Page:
Discussion Top

First of the major anomalies present in this patient was TGA, major findings associated with this defect include an aorta emanating from the right ventricle and a pulmonary artery arising from the left ventricle. This condition is incompatible with survival unless there are additional lesions, which allow adequate mixing of oxygenated and deoxygenated blood. In our patient, TGA was associated with VSD, which facilitated this mixing. The third anomaly was left ventricular outflow tract obstruction (LVOTO). Due to the combination of these three lesions the child had cyanosis at birth and hypercyanotic spells during crying and exercise due to dynamic subpulmonary stenosis. It is interesting to note that the presence of LVOTO prevented the development of congestive heart failure (CHF) in spite of the presence of large VSD.[1] Factors associated with increased perioperative risk in children with unrepaired CHD undergoing noncardiac surgery include the presence of complex CHD, CHF, pulmonary hypertension, cyanosis, and type of surgery. A review of several case reports of patients with unrepaired CHD undergoing anesthesia for noncardiac surgery highlighted similar interventions: Maintenance of intravascular volume, avoidance of precursors to acidosis such as hypothermia, hypercarbia, and hypotension, and minimization of intracardiac shunting.[3],[4] Our case was challenging as the patient had a complex CHD along with raised intracranial pressure (ICP).

Thorough preoperative evaluation includes birth history, history of cyanotic spells, medical, and surgical treatment received and cardiovascular and respiratory system examination. Complete blood count is done preoperatively to know the extent of secondary erythrocytosis and coagulation profile is done to rule out coagulation abnormalities that may be associated with cyanotic CHD. Preoperative SpO2, chest radiography, electrocardiography, and echocardiography are a must before anesthesia.[5]

Avoiding prolonged preoperative fasting and maintaining adequate hydration are important to prevent hyperviscosity. Large bore i.v. cannula should be secured, and all lines flushed to avoid air bubbles as these patients are at high-risk of paradoxical embolism due to the presence of bidirectional shunts. Appropriate endocarditis prophylaxis should be administered 30 min prior to skin incision. SpO2 is influenced by the ratio of pulmonary vascular resistance (PVR) to systemic vascular resistance (SVR). When PVR decreases, increased pulmonary blood flow results in higher arterial SpO2. Whereas when PVR increases CHF improves at the cost of increasing cyanosis. Thus, challenge for anesthesiologist is to modulate PVR and SVR by pharmacological and ventilatory means in order to achieve a balance between CHF and hypoxia. The pulmonary hypertensive crisis was prevented by hyperventilation with 1.0 fractional inspired oxygen concentration, avoidance of sympathetic nervous system stimulation with adequate analgesia and anesthetic depth, maintenance of normothermi, a and minimization of intrathoracic pressure by avoiding PEEP.[6] Bradycardia in this patient was owing to raised ICP, thus glycopyrrolate was given in premedication. Fentanyl was chosen as it causes least hemodynamic variation and blunts pulmonary vasculature reactivity. IV induction was preferred as inhalational induction may be prolonged in the presence of PS and right to left shunting. Ketamine was avoided because of the presence of raised ICP, and thiopentone sodium was used for induction as it has no effect on PVR and is cerebroprotective. Patient was intubated using rocuronium to avoid an increase in ICP. Anesthesia was maintained with sevoflurane keeping in mind that systemic to pulmonary blood flow ratio is not altered and left ventricular systolic function is maintained at 1–1.5 MAC of sevoflurane in 100% oxygen when used in CHD patients.[7] Nitrous oxide was not used as it is shown to increase PVR and my also lead to expansion of air bubbles, which may be inadvertently infused or entrained via the surgical site. The intraoperative decrease in SVR due to anesthetic agents can be minimized with titration of dose to the effect of anesthetic agents, maintenance of intravascular volume, and use of direct acting alpha agonists like phenylephrine. Thus, the present case shows that with thorough understanding of pathophysiology and meticulous planning to prevent possible complications, patients with complex CHD may be successfully anesthetized for noncardiac surgery without incident.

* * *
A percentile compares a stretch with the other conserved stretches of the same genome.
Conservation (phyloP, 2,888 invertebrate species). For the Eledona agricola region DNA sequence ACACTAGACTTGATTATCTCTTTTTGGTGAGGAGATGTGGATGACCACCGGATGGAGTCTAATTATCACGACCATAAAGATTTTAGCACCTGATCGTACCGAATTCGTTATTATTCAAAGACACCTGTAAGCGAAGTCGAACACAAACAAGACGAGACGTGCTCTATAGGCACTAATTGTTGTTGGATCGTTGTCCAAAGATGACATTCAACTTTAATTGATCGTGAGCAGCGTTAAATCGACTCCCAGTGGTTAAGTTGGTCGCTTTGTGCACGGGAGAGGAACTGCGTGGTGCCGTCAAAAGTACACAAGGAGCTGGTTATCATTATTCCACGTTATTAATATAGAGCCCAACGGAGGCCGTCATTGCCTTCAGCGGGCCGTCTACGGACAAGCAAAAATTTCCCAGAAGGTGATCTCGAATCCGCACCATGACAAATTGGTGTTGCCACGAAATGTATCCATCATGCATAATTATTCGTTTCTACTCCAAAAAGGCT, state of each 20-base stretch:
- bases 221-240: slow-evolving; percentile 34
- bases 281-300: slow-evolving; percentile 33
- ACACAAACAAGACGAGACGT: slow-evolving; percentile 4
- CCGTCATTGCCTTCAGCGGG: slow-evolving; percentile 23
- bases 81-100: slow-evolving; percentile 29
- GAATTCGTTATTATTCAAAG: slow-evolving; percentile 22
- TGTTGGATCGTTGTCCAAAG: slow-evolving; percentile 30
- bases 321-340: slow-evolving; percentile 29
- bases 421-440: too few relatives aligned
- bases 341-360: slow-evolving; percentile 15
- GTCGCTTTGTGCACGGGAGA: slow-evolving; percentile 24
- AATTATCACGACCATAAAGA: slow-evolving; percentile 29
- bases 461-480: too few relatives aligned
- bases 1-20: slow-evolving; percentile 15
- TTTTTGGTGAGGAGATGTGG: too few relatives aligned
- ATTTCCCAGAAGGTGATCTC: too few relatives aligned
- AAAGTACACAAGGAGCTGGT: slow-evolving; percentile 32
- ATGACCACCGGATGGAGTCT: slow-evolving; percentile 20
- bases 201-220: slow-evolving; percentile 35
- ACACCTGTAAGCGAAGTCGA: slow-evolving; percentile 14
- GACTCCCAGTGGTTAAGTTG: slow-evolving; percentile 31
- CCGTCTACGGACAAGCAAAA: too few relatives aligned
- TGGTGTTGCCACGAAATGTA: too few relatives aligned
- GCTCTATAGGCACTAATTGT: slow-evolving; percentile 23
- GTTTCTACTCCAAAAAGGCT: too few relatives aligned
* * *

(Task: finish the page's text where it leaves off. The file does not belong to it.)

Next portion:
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   References Top

Satpathy M. Clinical Diagnosis of Congenital Heart Disease. 1st ed. New Delhi: Jaypee Brothers Publishers; 2008. p. 304-11.  Back to cited text no. 1
Baum VC, Barton DM, Gutgesell HP. Influence of congenital heart disease on mortality after noncardiac surgery in hospitalized children. Pediatrics 2000;105:332-5.  Back to cited text no. 2
Cosgrove MS. Anesthesia for the adult patient with an unrepaired congenital cyanotic heart defect: A case report. AANA J 2012;80:197-203.  Back to cited text no. 3
Christensen RE, Reynolds PI, Bukowski BK, Malviya S. Anaesthetic management and outcomes in patients with surgically corrected D-transposition of the great arteries undergoing non-cardiac surgery. Br J Anaesth 2010;104:12-5.  Back to cited text no. 4
Menghraj SJ. Anaesthetic considerations in children with congenital heart disease undergoing non-cardiac surgery. Indian J Anaesth 2012;56:491-5.  Back to cited text no. 5
Friesen RH, Williams GD. Anesthetic management of children with pulmonary arterial hypertension. Paediatr Anaesth 2008;18:208-16.  Back to cited text no. 6
Laird TH, Stayer SA, Rivenes SM, Lewin MB, McKenzie ED, Fraser CD, et al. Pulmonary-to-systemic blood flow ratio effects of sevoflurane, isoflurane, halothane, and fentanyl/midazolam with 100% oxygen in children with congenital heart disease. Anesth Analg 2002;95:1200-6.  Back to cited text no. 7